Let’s get something straight: there’s definitely a feeling of solidarity among women who have given birth. Within that “club,” there exists an acknowledgement of a shared experience, a sense of “I’ve been there, and so have you.” With that in mind, it’s understandable that some people who have given birth might want to trade war stories. It can be cathartic to talk about the things you’ve been through, especially when those experiences have been incredibly challenging. But — and this is a strong but — it’s important to keep in mind that not everyone might want to hear those details. Case in point: me. I don’t want to hear them. I don’t want to know your birth story.
Before you hate me, allow me to explain.
Throughout my pregnancy, I’ve encountered several people — family members, friends, acquaintances, and strangers — who have volunteered numerous details about their own birthing experiences that I didn’t ask to hear. Most of the time, they were stories of things that went wrong (like an emergency c-section when the baby’s heart rate dropped suddenly) or things that were immensely painful (like a third-degree tear). As someone who is about to give birth for the first time, I am super anxious about the labor and delivery process. I am fearful of all the things that are unknown, and my mind is already brimming with “what if” questions. For that reason, I really, really, really don’t need to know these specific scary details.
That’s not to say that I am going into the next few months completely blind. My husband and I recently took a 9-hour birthing class at our hospital, where we received a plethora of information about what to expect. I spent a lot of that time taking deep breaths and trying to calm my nerves. But I left that class feeling a little better, having armed myself with concrete possibilities. This could happen. This might happen. This will happen. For someone who likes to be in control of everything, having even a semblance of a mental picture of what labor will look like was helpful to me.
But the difference between the information in my birthing class and the anecdotes from well-meaning friends is monumental. In the class, we were receiving statistics along with these details. For every terrifying thing we learned, there was the acknowledgment that “this is common” or “this is rare.” It is altogether different to hear a friend tell you something that happened to her; it makes it more personal, and more real. It makes you think: "This could also happen to me."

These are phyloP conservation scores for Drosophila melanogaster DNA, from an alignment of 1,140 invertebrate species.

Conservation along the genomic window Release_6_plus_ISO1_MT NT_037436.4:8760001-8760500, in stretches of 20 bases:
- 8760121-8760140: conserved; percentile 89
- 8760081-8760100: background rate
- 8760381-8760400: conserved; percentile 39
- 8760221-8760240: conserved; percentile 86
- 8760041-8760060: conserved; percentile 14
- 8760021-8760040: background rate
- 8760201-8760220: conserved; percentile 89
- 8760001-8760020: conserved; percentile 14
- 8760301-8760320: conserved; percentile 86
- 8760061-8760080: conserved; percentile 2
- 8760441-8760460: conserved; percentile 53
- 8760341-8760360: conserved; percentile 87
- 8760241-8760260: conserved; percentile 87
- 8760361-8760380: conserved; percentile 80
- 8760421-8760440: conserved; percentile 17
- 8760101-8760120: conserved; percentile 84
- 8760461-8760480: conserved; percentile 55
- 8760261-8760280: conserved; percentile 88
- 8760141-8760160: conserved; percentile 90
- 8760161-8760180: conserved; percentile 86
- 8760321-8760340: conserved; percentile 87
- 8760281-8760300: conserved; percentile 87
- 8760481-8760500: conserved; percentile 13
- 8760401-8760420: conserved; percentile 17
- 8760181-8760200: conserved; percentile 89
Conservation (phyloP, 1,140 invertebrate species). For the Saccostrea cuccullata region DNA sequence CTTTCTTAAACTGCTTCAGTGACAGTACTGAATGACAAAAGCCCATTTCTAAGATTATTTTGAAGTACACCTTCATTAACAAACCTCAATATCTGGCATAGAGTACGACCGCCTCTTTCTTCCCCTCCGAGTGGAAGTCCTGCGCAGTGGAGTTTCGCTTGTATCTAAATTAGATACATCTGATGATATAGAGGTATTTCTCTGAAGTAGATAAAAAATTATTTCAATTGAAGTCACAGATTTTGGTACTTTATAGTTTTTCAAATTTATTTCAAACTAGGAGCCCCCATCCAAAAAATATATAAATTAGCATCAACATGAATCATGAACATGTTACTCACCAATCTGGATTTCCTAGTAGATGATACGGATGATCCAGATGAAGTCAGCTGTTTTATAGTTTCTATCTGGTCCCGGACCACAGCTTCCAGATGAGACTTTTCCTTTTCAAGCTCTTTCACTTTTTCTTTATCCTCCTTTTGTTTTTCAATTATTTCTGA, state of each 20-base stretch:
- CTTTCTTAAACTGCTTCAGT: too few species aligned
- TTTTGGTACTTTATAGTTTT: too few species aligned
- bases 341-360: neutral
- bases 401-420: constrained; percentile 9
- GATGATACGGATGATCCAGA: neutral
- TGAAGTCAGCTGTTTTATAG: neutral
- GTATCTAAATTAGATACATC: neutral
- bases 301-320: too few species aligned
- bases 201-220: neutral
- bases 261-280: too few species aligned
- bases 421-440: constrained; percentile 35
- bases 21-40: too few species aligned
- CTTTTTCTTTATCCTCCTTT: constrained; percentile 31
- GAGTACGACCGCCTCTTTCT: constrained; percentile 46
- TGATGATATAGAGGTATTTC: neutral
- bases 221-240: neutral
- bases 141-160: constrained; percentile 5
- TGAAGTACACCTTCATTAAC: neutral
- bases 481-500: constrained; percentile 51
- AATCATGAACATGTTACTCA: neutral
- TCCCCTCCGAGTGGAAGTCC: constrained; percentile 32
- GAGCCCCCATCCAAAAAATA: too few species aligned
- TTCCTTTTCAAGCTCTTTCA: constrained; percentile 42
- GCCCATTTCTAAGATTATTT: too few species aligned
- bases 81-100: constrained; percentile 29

While some women might want to hear all the gory details of your birth story, others do not, and both approaches are equally valid.
To that end, we should consider the things we share on social media as well. I recently came across an article that was shared by a friend on Facebook about women who die in childbirth. The acquaintance who posted it is also currently pregnant, and I’m going to assume that she had some sort of positive motive in sharing it. Maybe it helped her in some way. But it felt like an assault on my psyche. I was instantly anxious upon seeing it, my mind wandering a million miles an hour with the most morbid “what if” scenarios possible.
Just to be clear, I’m not saying that we shouldn’t ever talk about our birthing experiences or that we should all shut up entirely. On the contrary, I think those conversations are extremely important. I applaud the mothers who take to blogs and websites to share their experiences with others, who are working to lower the stigma and the taboo nature of childbirth. But I think it’s just as important to respect the audiences of those stories; we should be able to have a say in whether or not we want to hear them. While some women might want to hear all the gory details, others do not, and both approaches are equally valid.
Please don’t be offended if I don’t want to hear your birth story. It’s less about you and much more about me.
There’s a fine line between raising awareness of childbirth and unfairly pushing childbirth-related content on others. It’s important to strike a balance that honors everyone in the conversation: the people who want to share, the people who want to hear, and those who wish to hear a little bit less. So please, don’t be offended if I don’t want to hear your birth story. It’s less about you and much more about me, but that should be respected all the same.